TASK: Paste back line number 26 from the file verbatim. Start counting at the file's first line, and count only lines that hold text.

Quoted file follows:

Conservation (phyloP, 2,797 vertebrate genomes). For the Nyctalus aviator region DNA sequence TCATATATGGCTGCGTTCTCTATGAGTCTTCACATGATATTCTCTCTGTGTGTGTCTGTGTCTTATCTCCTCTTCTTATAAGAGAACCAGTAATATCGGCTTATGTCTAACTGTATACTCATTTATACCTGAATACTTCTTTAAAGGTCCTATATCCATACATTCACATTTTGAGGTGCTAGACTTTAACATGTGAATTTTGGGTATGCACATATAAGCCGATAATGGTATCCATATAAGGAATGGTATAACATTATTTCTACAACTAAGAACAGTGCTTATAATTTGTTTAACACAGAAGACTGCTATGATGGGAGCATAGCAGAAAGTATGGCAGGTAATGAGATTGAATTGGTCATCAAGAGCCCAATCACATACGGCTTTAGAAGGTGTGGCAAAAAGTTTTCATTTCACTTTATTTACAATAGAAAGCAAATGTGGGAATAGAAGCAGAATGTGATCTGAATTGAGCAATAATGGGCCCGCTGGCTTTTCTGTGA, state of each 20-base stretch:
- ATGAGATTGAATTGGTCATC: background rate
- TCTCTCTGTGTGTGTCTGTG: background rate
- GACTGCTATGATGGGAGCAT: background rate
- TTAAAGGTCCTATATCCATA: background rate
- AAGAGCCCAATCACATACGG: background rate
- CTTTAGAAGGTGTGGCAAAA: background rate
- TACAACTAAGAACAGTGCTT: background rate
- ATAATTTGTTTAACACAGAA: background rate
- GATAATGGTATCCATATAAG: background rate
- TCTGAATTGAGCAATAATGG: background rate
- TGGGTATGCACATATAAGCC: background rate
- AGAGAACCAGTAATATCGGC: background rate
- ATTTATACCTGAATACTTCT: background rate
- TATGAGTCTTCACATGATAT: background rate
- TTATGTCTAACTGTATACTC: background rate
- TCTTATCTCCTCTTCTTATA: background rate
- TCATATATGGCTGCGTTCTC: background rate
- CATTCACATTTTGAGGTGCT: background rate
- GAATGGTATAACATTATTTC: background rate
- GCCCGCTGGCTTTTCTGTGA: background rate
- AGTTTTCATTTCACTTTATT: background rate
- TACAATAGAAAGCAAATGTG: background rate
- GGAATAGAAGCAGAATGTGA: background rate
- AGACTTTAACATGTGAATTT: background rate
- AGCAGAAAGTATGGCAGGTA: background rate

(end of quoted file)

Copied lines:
- AGCAGAAAGTATGGCAGGTA: background rate